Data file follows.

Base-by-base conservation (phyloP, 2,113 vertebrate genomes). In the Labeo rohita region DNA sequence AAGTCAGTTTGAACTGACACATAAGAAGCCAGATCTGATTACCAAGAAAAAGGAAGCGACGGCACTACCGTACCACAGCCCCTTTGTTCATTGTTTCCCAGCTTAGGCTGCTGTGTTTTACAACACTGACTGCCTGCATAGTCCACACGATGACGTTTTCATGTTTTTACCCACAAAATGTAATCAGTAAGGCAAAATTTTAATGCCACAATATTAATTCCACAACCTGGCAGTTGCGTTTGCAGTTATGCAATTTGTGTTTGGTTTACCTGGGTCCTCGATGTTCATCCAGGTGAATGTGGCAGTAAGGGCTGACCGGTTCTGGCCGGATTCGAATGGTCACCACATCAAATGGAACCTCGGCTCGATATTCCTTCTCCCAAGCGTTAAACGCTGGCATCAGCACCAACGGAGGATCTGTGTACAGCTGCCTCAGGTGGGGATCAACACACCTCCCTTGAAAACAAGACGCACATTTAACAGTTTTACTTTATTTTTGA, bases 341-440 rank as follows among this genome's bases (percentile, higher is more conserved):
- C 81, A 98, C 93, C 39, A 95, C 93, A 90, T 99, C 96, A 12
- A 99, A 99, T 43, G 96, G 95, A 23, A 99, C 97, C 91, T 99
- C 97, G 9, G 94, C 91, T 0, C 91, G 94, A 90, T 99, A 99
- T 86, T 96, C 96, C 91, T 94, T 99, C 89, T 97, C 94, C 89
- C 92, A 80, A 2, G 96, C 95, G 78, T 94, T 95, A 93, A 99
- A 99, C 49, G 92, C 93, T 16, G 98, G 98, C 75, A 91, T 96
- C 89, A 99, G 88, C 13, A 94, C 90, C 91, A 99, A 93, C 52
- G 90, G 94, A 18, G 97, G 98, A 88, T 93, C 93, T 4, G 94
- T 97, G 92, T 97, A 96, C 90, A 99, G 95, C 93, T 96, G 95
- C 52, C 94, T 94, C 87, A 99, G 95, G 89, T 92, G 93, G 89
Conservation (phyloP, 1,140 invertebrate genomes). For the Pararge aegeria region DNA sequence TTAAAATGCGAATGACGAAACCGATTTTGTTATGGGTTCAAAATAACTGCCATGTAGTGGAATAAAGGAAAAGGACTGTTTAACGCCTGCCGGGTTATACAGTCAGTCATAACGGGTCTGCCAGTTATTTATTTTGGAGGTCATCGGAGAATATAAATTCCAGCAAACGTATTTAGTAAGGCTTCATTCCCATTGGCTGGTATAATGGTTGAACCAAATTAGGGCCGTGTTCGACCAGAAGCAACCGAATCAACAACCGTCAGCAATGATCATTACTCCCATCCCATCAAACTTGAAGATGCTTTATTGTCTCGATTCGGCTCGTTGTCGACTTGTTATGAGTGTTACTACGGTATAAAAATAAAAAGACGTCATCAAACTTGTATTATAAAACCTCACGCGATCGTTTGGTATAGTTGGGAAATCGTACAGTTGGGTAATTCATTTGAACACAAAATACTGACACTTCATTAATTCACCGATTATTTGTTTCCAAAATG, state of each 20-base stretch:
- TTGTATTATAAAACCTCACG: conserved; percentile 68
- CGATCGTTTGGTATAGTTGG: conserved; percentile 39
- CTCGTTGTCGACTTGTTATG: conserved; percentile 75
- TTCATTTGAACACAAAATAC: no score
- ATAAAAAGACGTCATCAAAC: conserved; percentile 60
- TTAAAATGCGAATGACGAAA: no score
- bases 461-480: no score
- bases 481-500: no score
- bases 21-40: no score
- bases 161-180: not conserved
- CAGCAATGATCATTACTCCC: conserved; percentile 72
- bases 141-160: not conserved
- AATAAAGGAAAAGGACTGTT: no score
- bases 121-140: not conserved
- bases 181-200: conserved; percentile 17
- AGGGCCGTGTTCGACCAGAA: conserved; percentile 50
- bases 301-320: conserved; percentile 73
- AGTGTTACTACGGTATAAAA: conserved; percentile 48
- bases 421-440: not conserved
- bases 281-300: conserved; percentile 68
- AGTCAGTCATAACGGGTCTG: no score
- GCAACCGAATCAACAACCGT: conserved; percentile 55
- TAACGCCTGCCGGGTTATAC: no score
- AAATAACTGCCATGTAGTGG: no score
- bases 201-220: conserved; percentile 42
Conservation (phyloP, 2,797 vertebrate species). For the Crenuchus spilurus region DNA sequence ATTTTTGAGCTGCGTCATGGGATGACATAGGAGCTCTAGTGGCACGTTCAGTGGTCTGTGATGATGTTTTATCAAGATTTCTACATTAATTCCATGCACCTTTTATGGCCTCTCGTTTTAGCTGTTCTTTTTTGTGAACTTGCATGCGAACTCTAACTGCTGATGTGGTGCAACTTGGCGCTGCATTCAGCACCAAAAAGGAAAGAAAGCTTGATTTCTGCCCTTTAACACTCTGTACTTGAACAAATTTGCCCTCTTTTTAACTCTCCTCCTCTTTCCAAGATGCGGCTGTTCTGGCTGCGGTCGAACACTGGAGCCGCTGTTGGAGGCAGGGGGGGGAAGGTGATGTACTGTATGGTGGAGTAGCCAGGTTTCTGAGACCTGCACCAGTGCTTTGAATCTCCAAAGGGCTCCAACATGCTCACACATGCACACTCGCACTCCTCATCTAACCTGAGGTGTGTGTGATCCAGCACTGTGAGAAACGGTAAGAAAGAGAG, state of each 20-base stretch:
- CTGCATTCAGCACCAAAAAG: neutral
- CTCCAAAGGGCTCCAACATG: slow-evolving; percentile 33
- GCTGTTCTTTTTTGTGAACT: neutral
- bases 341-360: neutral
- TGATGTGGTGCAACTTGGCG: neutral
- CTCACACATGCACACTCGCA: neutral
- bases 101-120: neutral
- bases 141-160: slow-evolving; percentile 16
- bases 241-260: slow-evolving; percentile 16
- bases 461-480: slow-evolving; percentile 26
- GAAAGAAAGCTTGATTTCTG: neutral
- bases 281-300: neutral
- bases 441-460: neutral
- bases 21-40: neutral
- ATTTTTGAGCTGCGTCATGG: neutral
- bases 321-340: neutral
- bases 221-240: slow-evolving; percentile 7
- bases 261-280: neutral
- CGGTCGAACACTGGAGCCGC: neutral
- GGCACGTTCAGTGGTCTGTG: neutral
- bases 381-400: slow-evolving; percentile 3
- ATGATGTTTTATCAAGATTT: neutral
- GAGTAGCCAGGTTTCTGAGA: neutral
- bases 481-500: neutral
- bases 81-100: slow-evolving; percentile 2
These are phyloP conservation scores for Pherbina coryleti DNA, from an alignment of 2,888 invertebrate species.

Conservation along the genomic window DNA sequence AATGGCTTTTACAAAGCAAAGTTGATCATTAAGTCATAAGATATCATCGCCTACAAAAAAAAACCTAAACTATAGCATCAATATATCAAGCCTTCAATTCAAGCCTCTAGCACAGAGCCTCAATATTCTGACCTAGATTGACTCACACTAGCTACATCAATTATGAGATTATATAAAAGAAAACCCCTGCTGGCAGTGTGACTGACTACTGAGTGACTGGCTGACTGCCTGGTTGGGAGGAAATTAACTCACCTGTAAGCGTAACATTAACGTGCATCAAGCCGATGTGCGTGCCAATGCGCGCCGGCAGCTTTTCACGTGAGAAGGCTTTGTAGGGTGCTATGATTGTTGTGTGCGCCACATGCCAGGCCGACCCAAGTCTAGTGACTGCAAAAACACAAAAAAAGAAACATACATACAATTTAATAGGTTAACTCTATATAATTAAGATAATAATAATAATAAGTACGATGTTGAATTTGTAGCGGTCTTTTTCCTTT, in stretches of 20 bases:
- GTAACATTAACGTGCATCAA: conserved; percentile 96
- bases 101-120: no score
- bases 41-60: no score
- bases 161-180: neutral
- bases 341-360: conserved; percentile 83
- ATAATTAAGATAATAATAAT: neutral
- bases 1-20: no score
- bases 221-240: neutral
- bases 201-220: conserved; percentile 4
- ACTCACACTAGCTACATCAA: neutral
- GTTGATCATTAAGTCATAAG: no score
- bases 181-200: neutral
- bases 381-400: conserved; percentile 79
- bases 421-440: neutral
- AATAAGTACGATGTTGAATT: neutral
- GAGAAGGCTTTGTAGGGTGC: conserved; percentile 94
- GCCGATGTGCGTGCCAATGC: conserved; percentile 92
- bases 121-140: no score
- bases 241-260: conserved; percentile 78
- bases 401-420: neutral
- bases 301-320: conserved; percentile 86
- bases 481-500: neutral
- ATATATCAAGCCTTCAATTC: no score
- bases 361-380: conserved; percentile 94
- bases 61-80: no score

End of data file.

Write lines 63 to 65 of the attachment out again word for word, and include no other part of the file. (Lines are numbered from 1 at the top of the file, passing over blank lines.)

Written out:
- bases 81-100: slow-evolving; percentile 2
These are phyloP conservation scores for Pherbina coryleti DNA, from an alignment of 2,888 invertebrate species.

Conservation along the genomic window DNA sequence AATGGCTTTTACAAAGCAAAGTTGATCATTAAGTCATAAGATATCATCGCCTACAAAAAAAAACCTAAACTATAGCATCAATATATCAAGCCTTCAATTCAAGCCTCTAGCACAGAGCCTCAATATTCTGACCTAGATTGACTCACACTAGCTACATCAATTATGAGATTATATAAAAGAAAACCCCTGCTGGCAGTGTGACTGACTACTGAGTGACTGGCTGACTGCCTGGTTGGGAGGAAATTAACTCACCTGTAAGCGTAACATTAACGTGCATCAAGCCGATGTGCGTGCCAATGCGCGCCGGCAGCTTTTCACGTGAGAAGGCTTTGTAGGGTGCTATGATTGTTGTGTGCGCCACATGCCAGGCCGACCCAAGTCTAGTGACTGCAAAAACACAAAAAAAGAAACATACATACAATTTAATAGGTTAACTCTATATAATTAAGATAATAATAATAATAAGTACGATGTTGAATTTGTAGCGGTCTTTTTCCTTT, in stretches of 20 bases: